promethazine and codeine, Phenergan with Codeine

  • Pharmacy Author:
    Omudhome Ogbru, PharmD

    Dr. Ogbru received his Doctorate in Pharmacy from the University of the Pacific School of Pharmacy in 1995. He completed a Pharmacy Practice Residency at the University of Arizona/University Medical Center in 1996. He was a Professor of Pharmacy Practice and a Regional Clerkship Coordinator for the University of the Pacific School of Pharmacy from 1996-99.

  • Medical and Pharmacy Editor: Jay W. Marks, MD
    Jay W. Marks, MD

    Jay W. Marks, MD

    Jay W. Marks, MD, is a board-certified internist and gastroenterologist. He graduated from Yale University School of Medicine and trained in internal medicine and gastroenterology at UCLA/Cedars-Sinai Medical Center in Los Angeles.

What is promethazine and codeine, and how does it work (mechanism of action)?

Promethazine is in a class of drugs called phenothiazines which also includes chlorpromazine, and trifluoperazine; however, unlike the other drugs in this class, promethazine is not used as an anti-psychotic but rather as an anti-histamine, sedative, antiemetic (anti-nausea), and cough suppressant.

Cells in the body release histamine during several types of allergic reactions. When histamine binds to its receptors on other cells, it stimulates changes within the cells that lead to release of other chemicals that cause sneezing, itching, and increased mucus production. Antihistamines such as promethazine compete with histamine for one of the receptors for histamine (the H1 receptor) on cells; however, when antihistamines bind to the receptors they do not stimulate the cells. Instead, they prevent histamine from binding and stimulating the cells. Promethazine also blocks the action of acetylcholine, a neurotransmitter that nerves use to communicate with one another, on its receptors (anticholinergic effect), and this may explain its benefit in reducing the nausea of motion sickness. It is used as a sedative because it causes drowsiness as a side effect. The cough suppressant effects may be due to is anticholinergic effects.

Codeine is a weak narcotic pain-reliever and cough suppressant similar to morphine and hydrocodone. In fact, a small amount of codeine is converted to morphine in the body. The precise mechanism of action of codeine is not known; however, like morphine, codeine binds to narcotic receptors in the brain (opioid receptors) that are important for transmitting the sensation of pain throughout the body and brain. Codeine increases tolerance to pain and decreases discomfort, but the pain still is apparent to the patient. In addition to reducing pain, codeine also causes sedation (drowsiness) and depresses breathing. The FDA approved promethazine and codeine in January 1952.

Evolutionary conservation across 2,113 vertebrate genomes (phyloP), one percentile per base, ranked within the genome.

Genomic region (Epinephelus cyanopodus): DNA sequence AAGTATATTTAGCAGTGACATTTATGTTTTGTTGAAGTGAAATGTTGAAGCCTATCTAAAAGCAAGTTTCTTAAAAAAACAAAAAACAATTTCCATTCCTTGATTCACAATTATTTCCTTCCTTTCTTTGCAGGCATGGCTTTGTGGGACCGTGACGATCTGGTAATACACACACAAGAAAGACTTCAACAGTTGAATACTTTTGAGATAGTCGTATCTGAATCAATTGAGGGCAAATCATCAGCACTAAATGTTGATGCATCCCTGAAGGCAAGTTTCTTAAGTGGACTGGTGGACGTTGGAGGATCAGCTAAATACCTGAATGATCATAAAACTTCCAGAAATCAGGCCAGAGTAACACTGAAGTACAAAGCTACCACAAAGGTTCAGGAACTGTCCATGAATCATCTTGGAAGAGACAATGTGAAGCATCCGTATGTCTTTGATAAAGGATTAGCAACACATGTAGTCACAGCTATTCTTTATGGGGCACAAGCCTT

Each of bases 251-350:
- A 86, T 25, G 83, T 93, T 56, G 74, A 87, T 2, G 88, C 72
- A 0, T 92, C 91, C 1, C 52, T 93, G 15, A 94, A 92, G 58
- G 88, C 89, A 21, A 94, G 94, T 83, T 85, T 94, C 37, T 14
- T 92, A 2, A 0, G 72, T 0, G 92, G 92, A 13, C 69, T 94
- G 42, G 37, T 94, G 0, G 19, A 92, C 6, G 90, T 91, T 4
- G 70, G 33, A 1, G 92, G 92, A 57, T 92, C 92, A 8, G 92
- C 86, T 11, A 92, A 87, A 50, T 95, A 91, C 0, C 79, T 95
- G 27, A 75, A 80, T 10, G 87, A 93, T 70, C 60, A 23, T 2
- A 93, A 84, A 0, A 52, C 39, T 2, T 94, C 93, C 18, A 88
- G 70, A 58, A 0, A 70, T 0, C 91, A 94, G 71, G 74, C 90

What brand names are available for promethazine and codeine?

(Phenergan with Codeine: This brand no longer is available in the U.S.)

Is promethazine and codeine available as a generic drug?

GENERIC AVAILABLE: Yes

Do I need a prescription for promethazine and codeine?

Yes

What are the side effects of promethazine and codeine?

WARNING In children less than 6 years of age, promethazine and codeine can depress respiration and lead to death. Therefore, it should not be used in children less than 6 years old. Death has also been reported in children less than 2 years old due to respiratory depression. Although promethazine causes dizziness, it may stimulate activity in patients, particularly children. Such stimulation may be manifest by restlessness, inability to sleep, palpitations (rapid heartbeat) or even seizures.

EPS may occur. EPS are categorized as dystonic reactions (alterations in muscle tone), sharp, involuntary muscle movements often limited to one muscle or muscle group, akathisia (subjective restlessness), and Parkinsonism. Parkinsonian symptoms are more common in older persons whereas children more often develop involuntary muscle movement reactions. Dystonic reactions are most commonly seen during the first week of treatment. Restlessness and Parkinsonian symptoms usually develop days to weeks after starting therapy.

A complex called neuroleptic malignant syndrome (NMS) can occur in patients receiving phenothiazines. NMS consists of high body temperature, severe EPS, changes in consciousness and mental status, and increased heart rate with low or high blood pressure. NMS occurs more frequently in young men and in persons who are dehydrated.

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